Between The Lines

generic 2008 presidential race graphic - White House and logos/symbols for Democrats and Republicans
According to the new CBS News/New York Times poll, a large majority of registered voters right now believe a Democrat will be moving into the Oval Office in January 2009. The poll finds a high level of satisfaction among Democrats about their prospects and their candidates — and a corresponding level of unrest among Republicans. You can read more here.

Like most polls, there's a common-sense aspect to these numbers. In the midst of an unpopular war and six years of Republican rule, it's not surprising that voters would be looking at other options. And, like every poll you'll see in the next six months, there's a caveat — we have a long way to go in this race. Still, there are some other interesting nuggets:

  • Purity Over Electability: Picking a winner may yet be an important consideration for party activists, but Republicans and Democrats who described themselves as primary voters say issues top the list of concerns at the moment. Asked which is more important, 73 percent of Republicans and 66 percent of Democrats said they care more about a candidate agreeing with them on most issues than perceptions they can win in November 2008.
  • Purple People: Whether they vote blue or red, majorities in both parties say they have close friends on the other side. Even those who describe themselves as "strongly" partisan socialize with the opposition. More "strong" Republicans — 66 percent — have close friends in the other party, but 58 percent of "strong" Democrats do, too.
  • Not Just A Bill: As much talk as we hear about Hillary Clinton's "Bill" problem, 74 percent of Democratic registered voters have a favorable opinion of the former president. Expect to see plenty of him during the primary fight, especially in front of core Democratic audiences.
  • That's Ageist!: Voters generally see the presidency as a young person's game. The 50s are seen as the prime decade of life to be leader of the free world. No names were associated with this question, but it does support other polls which have indicated voters are wary of older candidates. Those who believe the age of 70 or above is the best age for a president: 0 percent (John McCain, the oldest current candidate, would enter the White House at age 72 if elected).

    Not Playing Chicken: New Mexico Gov. Bill Richardson has one of the most impressive resumes in the Democratic presidential field: statehouse experience, a former Cabinet member, former ambassador to the United Nations and so on. Yesterday, he added another notch to his record when he signed a bill banning cock-fighting in his state.

    Richardson's brave stance makes Louisiana the only state in which watching two male chickens fight, often to the death, is considered a legal activity. And Richardson had a warning for any would-be-outlaws in his state. "Don't do it, because now we have a law and we're going to enforce it," the governor said, according to The Associated Press.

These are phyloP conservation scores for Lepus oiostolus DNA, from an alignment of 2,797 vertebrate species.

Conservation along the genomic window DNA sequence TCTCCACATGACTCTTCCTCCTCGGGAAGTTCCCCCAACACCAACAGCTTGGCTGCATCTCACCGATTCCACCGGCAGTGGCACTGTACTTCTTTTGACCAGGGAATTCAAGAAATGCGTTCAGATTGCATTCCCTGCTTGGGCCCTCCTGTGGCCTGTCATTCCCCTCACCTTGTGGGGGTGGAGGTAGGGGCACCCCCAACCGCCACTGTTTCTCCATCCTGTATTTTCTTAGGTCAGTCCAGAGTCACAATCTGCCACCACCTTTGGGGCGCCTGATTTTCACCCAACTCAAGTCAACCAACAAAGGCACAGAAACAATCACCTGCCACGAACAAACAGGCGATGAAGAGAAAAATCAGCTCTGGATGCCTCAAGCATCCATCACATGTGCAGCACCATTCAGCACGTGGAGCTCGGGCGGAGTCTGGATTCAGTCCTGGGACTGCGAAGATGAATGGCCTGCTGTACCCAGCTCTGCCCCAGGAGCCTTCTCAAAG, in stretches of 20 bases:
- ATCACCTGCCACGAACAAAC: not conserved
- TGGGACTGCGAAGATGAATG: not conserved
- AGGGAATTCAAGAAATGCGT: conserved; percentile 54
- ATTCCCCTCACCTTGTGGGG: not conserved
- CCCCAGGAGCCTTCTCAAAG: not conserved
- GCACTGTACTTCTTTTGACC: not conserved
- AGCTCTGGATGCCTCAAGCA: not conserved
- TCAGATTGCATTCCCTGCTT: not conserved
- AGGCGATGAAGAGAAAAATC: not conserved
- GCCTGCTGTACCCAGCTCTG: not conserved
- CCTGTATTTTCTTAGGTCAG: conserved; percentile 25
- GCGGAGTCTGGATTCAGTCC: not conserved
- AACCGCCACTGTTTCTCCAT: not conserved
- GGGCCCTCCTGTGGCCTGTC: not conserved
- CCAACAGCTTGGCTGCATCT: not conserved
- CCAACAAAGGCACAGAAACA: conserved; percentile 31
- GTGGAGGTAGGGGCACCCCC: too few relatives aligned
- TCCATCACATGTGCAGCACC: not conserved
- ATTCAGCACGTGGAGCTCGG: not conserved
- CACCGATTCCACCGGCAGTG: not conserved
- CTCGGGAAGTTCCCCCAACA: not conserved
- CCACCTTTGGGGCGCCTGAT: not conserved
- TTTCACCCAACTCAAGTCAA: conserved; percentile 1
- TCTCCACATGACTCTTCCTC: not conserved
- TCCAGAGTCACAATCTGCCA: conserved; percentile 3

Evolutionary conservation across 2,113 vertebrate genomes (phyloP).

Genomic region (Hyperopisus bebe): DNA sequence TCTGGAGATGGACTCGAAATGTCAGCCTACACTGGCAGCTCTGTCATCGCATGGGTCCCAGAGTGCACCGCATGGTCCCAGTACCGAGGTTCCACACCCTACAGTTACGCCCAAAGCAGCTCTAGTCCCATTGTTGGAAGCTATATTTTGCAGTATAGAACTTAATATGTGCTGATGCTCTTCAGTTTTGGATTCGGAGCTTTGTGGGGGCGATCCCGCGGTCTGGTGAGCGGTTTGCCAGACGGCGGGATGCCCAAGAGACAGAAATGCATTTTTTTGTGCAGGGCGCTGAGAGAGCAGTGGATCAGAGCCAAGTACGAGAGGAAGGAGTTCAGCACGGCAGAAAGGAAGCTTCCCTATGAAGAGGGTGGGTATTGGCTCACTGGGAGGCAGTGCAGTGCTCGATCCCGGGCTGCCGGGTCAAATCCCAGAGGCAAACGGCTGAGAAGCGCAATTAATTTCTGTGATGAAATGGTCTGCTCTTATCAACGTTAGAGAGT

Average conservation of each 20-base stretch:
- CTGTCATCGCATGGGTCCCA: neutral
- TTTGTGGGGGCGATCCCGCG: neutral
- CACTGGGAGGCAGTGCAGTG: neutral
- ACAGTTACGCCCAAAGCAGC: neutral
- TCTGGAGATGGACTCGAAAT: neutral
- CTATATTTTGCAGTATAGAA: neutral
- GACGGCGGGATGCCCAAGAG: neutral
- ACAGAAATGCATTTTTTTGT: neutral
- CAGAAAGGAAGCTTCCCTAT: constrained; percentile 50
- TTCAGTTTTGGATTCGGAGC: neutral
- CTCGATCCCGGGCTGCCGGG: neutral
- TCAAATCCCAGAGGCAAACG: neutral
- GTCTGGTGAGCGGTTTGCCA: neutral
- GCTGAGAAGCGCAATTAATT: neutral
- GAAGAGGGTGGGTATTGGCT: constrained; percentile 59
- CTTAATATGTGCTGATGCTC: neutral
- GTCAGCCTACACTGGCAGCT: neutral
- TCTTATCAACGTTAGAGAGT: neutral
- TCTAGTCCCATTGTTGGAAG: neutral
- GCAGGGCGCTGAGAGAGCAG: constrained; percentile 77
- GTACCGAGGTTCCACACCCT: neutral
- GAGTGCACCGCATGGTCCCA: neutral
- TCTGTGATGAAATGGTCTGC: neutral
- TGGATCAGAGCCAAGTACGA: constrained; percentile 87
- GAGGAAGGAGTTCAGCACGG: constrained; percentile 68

Watch out cockfighters: There's a new sheriff in town.

    Old School: Texas Rep. Ron Paul threw his hat into the Republican presidential contest yesterday, not with a trendy Internet announcement, but during a guest appearance on C-SPAN. Thanks in great part to Lyndon Johnson, Texas allows candidates to run for higher office while also seeking re-election — just in case that whole presidential thing doesn't work out. The libertarian-Republican is one of a handful within his own party to have voted against the Iraq War.

    Talk About A Frontrunner Strategy: In 2000, John McCain's "Straight Talk Express" was the embodiment of an insurgent campaign, and the "maverick" reveled in sticking his finger in the eyes of Republican kingmakers. This time around the presidential track, McCain is in many ways seen as the front-runner and the establishment candidate.

    Perhaps the front-runner mentality expands to more than the campaign.

    McCain's Web site is offering supporters a chance to match bracketology wits with the senator for the upcoming NCAA basketball tournament. You too can make your picks (for fun) in the field of 64 teams that will start on the road to the Final Four this week

    Senator McCain's bracket is there for all to see (registration required), and we can unveil his final four choices; Kansas, Florida, Ohio State and North Carolina. No special interest pandering here but all have one thing in common: They are the four top-seeded teams in the tournament. Wise picks or wishfully hoping this is the year of the favorite?

    Editor's Note: Pure Horserace is a daily update of political news as interpreted by the political observers at Click here to sign up for the e-mail version, coming soon to an in-box near you.